‘They could,’ said Prue. ‘It wouldn’t be deliberate, but they’re so beautiful and such fun, and they’ve got a sort of aura about them. They dazzle … I don’t really know how to explain it,’ she admitted helplessly, ‘but if Cleo, say, was here now, you wouldn’t notice me at all.’

Nat let his gaze rest on Prue’s averted face, on the dark, downcast lashes and the fine skin and the curve of her mouth. He found it very hard to believe that he would ever not notice her.

‘I suppose I hoped that by going away, I’d be the ugly duckling who turned into a swan,’ she was saying with a rueful smile. ‘I wanted to find a place where I belonged, and I wasn’t just poor old Prue with her funny ideas about living in the back of beyond.

‘And then one day, I had a letter from Cleo telling me all about the wedding and how everything was perfect for her and I … well, I wanted her to know that things could be perfect for me, too.’

Prue risked a glance at Nat to see how he was taking this stumbling story, but it was hard to read anything in those deep brown eyes. At least he was listening, though.

Surreptitiously moistening her lips, she made herself go on. ‘I was so in love with Ross, and the first time he kissed me, it was like a dream come true. I had to tell someone how wonderful he was, so I wrote back to Cleo and said that I’d met this fantastic man, and how happy I was.’

She flushed, remembering how she had poured her heart out to Cleo. ‘I suppose I got a bit carried away,’ she told Nat, shame-faced. ‘I was so sure that things would work out with Ross, that I hinted that I’d be getting married myself and that I might not come to the wedding alone.

‘It was just fantasy, I know, but there didn’t seem any harm in it. I knew what wedding would be like - full of cousins commiserating that my younger sister ws getting married before me, and aunts assuring me that it would be “your turn next, dear”, and all Cleo’s friends, wondering why I was wasting my life in outback.’ Prue pulled a face at the thought.

‘And then …’ She turned round and laid her hands on the rail, wondering if Nat would have any conception of what had driven her to do what she had done. ‘… then I let myself imagine what it would be like if I could walk into that wedding with Ross.

‘He would have been a sensation,’ she said a little sadly, remembering how vividly she had pictured the scene. Ross at her side, so handsome, so sexy, so different from the pallid city men. When he walked into the wedding he would have brought a whiff of wide horizons with him, an air of being ready to throw himself onto a horse at the slightest provocation and gallop off in a cloud of dust. No one would think of her as ‘poor old Prue’ if Ross were with her.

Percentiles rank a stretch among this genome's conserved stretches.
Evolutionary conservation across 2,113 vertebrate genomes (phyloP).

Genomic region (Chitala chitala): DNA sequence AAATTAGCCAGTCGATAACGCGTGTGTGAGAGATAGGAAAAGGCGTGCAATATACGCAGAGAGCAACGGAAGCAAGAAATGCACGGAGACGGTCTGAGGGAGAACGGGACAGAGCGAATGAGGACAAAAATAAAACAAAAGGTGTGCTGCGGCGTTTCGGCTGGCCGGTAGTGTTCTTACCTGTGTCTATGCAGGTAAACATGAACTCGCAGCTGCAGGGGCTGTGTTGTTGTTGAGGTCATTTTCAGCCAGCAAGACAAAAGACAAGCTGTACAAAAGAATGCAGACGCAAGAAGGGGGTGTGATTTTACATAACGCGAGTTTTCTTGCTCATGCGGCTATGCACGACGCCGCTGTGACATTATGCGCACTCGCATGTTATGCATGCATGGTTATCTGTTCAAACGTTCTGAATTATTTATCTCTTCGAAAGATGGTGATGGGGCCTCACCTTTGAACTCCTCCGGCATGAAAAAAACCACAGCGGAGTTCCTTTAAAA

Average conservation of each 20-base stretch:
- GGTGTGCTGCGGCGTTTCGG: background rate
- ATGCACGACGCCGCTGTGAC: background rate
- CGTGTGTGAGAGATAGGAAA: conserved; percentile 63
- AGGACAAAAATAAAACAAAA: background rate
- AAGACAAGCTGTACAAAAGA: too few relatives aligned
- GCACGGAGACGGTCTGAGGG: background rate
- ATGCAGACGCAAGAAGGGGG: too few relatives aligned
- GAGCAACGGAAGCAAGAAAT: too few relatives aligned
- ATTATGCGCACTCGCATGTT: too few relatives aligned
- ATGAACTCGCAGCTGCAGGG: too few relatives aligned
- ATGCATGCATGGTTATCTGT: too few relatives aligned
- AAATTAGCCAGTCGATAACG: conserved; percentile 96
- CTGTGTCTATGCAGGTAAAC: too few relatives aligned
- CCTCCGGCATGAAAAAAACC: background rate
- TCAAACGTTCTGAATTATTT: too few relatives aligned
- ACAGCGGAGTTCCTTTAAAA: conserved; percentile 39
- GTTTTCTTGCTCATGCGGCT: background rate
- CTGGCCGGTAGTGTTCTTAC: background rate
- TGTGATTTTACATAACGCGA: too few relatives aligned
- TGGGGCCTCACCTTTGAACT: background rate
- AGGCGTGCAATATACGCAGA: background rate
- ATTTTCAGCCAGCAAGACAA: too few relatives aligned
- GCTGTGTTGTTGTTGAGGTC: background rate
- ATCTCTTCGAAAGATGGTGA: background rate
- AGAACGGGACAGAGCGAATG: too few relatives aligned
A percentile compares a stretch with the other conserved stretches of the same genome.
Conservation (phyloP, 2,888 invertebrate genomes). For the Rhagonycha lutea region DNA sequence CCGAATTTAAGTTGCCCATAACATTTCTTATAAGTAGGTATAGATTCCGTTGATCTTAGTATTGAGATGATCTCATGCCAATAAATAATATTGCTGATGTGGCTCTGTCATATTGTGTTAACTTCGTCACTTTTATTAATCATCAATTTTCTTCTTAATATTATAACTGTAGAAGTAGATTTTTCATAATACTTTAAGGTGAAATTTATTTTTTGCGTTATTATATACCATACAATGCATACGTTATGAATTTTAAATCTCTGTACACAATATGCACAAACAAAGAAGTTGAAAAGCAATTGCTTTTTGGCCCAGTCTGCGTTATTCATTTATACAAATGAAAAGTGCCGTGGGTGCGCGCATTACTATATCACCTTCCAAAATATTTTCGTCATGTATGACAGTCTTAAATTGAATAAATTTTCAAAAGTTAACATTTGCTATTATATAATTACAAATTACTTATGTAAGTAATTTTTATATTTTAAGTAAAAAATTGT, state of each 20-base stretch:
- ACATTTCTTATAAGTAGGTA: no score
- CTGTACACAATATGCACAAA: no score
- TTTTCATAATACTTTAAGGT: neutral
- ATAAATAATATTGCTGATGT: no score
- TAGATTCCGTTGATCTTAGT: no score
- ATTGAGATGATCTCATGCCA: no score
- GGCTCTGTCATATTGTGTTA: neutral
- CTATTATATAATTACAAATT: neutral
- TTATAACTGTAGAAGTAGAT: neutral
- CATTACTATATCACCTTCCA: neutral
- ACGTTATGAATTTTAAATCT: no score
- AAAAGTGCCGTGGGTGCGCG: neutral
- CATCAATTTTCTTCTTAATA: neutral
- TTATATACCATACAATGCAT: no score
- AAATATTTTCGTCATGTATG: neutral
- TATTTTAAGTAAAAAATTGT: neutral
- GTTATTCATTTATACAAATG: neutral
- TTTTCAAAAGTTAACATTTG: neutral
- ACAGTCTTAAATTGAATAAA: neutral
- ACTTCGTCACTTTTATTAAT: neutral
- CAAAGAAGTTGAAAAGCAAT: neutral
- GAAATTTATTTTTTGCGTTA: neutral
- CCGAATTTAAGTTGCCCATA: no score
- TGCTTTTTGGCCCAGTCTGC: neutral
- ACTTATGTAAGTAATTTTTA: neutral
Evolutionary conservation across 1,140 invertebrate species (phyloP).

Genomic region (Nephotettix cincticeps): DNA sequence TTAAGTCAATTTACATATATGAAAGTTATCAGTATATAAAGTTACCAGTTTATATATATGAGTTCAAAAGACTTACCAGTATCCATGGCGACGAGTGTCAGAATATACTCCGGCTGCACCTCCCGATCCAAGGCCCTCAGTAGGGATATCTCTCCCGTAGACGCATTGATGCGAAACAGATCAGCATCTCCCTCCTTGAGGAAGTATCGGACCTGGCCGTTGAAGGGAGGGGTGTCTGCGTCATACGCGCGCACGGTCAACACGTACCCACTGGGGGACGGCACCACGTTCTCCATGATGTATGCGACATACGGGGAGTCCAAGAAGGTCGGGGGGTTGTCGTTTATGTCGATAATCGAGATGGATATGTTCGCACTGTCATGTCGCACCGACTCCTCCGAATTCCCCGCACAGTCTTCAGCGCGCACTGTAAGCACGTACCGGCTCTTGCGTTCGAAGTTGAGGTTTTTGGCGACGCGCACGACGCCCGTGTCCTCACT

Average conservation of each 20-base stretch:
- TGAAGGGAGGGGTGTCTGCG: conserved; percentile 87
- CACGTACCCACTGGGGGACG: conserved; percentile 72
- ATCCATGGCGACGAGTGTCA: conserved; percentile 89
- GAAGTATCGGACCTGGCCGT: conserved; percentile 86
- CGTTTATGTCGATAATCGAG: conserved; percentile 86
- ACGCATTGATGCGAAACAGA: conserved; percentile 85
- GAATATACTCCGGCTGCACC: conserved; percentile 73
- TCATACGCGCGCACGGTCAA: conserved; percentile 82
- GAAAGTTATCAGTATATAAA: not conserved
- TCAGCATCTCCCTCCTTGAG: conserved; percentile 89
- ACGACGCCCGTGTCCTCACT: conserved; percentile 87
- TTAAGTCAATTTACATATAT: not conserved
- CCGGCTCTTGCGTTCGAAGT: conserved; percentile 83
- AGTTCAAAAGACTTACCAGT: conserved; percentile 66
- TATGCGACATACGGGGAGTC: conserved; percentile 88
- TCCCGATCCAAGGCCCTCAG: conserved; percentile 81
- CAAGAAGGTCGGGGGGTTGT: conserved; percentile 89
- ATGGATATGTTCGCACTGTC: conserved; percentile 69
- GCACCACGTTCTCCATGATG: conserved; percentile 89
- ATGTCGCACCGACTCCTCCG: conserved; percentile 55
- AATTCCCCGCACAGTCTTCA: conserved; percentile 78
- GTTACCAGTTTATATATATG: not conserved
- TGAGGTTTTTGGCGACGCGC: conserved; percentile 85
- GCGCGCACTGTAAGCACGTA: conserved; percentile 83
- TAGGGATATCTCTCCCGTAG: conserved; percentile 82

Prue sighed. ‘It was pathetic, I know, but there didn’t seem to be any harm in dreaming. The only trouble was that I’d posted my letter to Cleo before I began to realise that Ross wasn’t thinking along the same lines at all. The next thing I knew, Cleo had written back, agog for more details.

‘If I’d had any sense, I would have told her then that it didn’t look as if it was going to work out after all, but I just couldn’t.’ Prue looked at Nat, the silver eyes pleading for his understanding. ‘I couldn’t admit to Cleo that the love of my life had only lasted two weeks.

It was much easier to let her carry on thinking that I was blissfully happy, and tell her in a few months time that it hadn’t worked out after all.’

‘So Cleo and the rest of your family are still expecting you to turn up at the wedding with Ross?’ said Nat carefully, not sure that he was following the precise line of Prue’s reasoning. ‘Yes.’ Prue had suddenly run out of steam, and her shoulders slumped.

Nat was beginning to see where this was leading. ‘And you can’t ask Ross to go with you?’

‘How can I?’ she demanded. ‘I can’t think of a situation more guaranteed to make a man run a mile in the opposite direction than to ask him to pretend to be in love with you because you’ve told everyone that he already is!’

‘You’re asking me.’ It wasn’t even a question.

There was a short silence, and then Prue nodded.

‘It would be different with you,’ she tried to explain.


‘Because I’m not in love with you.’

He had asked for that, Nat thought wryly.

‘And you’re not in love with me,’ Prue hurried on. ‘I was going to tell Cleo that Ross was too busy on the station to come and hope that she believed me, but when you offered me the job as nanny, and I thought about the fact that we were going to be in London at the same time, it seemed meant somehow.

‘I’m desperate,’ she admitted, when Nat didn’t say anything. ‘I’ve got to go to the wedding, but now they’re all expecting me to roll up with a gorgeous Australian bloke, and I just wondered …’

‘If I would be Ross?’